Sunday, November 17, 2013

The Psychosocial Aspect Of Bullying

When it comes to bullying, three main parties tend to be involved. These are the bullies, their victims, and a hybrid of the two, known as bully-victims. Bully-victims are tormentors who have been subjected to a remarkable amount of bullying themselves. Each of these three personalities play a specific role in the events that are carried out when one individual attempts to use superior influence or strength in order to intimidate or force the hand of another. Understanding these roles and their commonalities is crucial for determining why bullying happens and how to prevent it.

One of the most common characteristics among bullies, bully-victims and victims is anxiety. These individuals walk around with a near-constant sense of impending doom. For victims and bully-victims this can likely be attributed in large part to the intimidating behaviors of their tormentors. It is important to note, however, that most bullies have a clear understanding of which individuals are most likely to succumb to their threats and aggressive behaviors. Bullies rarely make a point of challenging those who they know will stand up for themselves. Thus, bullies and bully-victims are both keen, with or without their own awareness, in terms of their ability to identify feelings of low self-worth and anxiety. This could, however, be due to the fact that these are shared characteristics.

Bullies, bully-victims and victims are also likely to experience feelings of sadness and depression that far exceed what is considered to be the norm. These are emotions that may be attributed to issues at home, poor performance in school, lack of parental care and parental guidance or other family-related issues. It is even likely that sadness is associated with ongoing anxiety and the inability to handle or properly deal with unwarranted fears. Kids who constantly feel anxious and have limited understanding of how to cope with or alleviate this feeling often become depressed.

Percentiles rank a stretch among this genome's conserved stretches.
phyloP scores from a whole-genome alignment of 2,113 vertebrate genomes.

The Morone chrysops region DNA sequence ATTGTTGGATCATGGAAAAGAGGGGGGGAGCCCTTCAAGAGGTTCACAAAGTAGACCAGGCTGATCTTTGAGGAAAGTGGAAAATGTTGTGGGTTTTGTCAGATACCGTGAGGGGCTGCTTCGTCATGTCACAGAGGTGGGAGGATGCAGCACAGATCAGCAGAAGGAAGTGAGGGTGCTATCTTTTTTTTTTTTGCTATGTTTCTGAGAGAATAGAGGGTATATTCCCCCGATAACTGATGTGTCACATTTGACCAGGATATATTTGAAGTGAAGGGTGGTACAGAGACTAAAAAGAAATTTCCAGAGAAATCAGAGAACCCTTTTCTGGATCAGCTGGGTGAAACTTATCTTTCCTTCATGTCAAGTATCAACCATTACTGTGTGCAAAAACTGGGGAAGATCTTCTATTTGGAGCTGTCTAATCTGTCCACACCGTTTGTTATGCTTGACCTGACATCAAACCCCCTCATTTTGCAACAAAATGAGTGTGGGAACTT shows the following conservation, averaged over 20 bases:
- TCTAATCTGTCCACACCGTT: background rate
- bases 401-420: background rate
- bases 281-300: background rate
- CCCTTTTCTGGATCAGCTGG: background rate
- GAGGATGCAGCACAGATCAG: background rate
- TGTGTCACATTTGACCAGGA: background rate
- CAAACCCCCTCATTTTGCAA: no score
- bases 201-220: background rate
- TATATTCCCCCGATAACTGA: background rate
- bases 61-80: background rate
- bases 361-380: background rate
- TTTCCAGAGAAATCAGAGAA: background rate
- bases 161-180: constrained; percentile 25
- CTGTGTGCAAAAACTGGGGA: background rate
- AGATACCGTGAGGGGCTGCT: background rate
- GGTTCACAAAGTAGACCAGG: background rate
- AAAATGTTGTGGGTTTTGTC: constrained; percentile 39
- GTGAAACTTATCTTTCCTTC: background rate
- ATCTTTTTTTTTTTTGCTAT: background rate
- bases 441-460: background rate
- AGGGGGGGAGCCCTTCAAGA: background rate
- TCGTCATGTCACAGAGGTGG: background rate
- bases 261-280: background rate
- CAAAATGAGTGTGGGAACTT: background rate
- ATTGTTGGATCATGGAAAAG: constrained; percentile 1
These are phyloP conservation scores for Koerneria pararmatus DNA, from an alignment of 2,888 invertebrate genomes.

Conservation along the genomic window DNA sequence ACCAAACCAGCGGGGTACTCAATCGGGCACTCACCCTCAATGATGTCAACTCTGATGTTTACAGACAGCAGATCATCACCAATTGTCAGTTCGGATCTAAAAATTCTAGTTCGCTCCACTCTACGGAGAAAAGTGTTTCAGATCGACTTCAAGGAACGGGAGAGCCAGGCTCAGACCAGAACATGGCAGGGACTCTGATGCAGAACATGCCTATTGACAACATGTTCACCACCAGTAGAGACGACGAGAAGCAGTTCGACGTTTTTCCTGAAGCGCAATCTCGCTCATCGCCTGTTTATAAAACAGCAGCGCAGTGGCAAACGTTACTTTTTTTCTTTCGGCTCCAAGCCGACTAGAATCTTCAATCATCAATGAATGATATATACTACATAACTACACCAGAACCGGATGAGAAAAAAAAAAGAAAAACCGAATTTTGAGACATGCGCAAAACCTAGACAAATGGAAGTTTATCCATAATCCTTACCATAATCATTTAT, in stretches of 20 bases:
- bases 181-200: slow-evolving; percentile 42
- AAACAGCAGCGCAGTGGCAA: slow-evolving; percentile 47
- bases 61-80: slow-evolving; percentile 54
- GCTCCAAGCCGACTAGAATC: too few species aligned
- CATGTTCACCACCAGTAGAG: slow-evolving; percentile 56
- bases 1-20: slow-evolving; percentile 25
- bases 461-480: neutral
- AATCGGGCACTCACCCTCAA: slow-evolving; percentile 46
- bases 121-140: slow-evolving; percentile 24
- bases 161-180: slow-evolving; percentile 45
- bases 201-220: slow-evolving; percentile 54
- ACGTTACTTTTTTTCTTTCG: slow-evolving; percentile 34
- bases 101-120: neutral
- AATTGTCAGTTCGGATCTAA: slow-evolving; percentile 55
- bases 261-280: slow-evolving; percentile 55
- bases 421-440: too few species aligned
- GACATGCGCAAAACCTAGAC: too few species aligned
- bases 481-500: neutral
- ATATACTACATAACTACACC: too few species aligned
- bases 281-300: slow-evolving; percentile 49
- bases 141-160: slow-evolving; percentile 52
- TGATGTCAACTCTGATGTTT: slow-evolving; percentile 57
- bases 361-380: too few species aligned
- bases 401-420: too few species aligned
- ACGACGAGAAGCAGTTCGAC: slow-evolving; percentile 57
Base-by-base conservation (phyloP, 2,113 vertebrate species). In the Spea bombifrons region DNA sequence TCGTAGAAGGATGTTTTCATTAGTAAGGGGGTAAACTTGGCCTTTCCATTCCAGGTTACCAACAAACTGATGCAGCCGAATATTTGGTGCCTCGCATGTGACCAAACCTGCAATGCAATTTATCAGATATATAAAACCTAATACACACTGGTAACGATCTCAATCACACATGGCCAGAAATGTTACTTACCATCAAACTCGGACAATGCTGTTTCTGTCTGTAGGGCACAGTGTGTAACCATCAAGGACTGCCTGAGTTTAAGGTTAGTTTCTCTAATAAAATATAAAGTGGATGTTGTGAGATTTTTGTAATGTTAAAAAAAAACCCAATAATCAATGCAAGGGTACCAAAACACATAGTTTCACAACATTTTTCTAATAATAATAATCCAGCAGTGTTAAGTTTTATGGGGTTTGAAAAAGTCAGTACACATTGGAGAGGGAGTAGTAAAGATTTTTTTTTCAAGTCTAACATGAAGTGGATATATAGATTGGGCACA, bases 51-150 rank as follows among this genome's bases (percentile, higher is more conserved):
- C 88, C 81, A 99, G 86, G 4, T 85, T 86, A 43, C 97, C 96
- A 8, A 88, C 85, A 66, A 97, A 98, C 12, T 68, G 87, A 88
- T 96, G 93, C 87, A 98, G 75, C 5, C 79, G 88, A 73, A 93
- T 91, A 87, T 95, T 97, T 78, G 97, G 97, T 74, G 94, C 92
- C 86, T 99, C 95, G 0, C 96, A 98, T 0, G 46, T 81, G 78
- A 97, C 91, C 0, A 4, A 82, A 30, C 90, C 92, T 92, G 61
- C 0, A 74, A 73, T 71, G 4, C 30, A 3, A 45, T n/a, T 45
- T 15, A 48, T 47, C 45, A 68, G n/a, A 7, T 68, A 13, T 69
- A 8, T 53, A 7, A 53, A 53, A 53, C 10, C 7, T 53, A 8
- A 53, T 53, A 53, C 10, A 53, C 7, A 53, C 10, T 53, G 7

It's not surprising that bullies and bully-victims choose their targets carefully. In addition to avoiding confident children who are likely to fight back or stand up for themselves, they also tend to target people who possess the very qualities or advantages that they want. In this way, the victims that bullies and bully-victims target can be highly informative in terms of identifying the bully's underlying issues. Children with apparently stable home lives and adequate parental care are likely to be targeted by aggressive personalities who lack these things. In addition to resenting the advantages that their victims obviously enjoy, they also identify with their anxiety and recognize this as a weakness. Targeting a person with shared characteristics or flaws is usually indicative of self-hatred or self-disgust.

Breaking Free
In order to effectively address bullying in any controlled environment, leaders and administrators must recognize the patterns of bullying and show all involved parties how to break free of them. In many instances, this requires authority figures to learn more about the home lives of bullies and their victims and to assess their school performances, the disciplinary methods that have been used in the past, both at home and at school and to identify and report all evidence of abuse. By correcting the underlying factors, both bullies and bully-victims can find positive and constructive ways to vent or cope with negative emotions. Likewise, victims can address their anxiety and depression issues and learn to exhibit higher levels of self-worth and confidence.

Jessie Brocka is a teacher who about psychology, development and education. Her recent work is on The 10 Most Affordable Online Education Programs.



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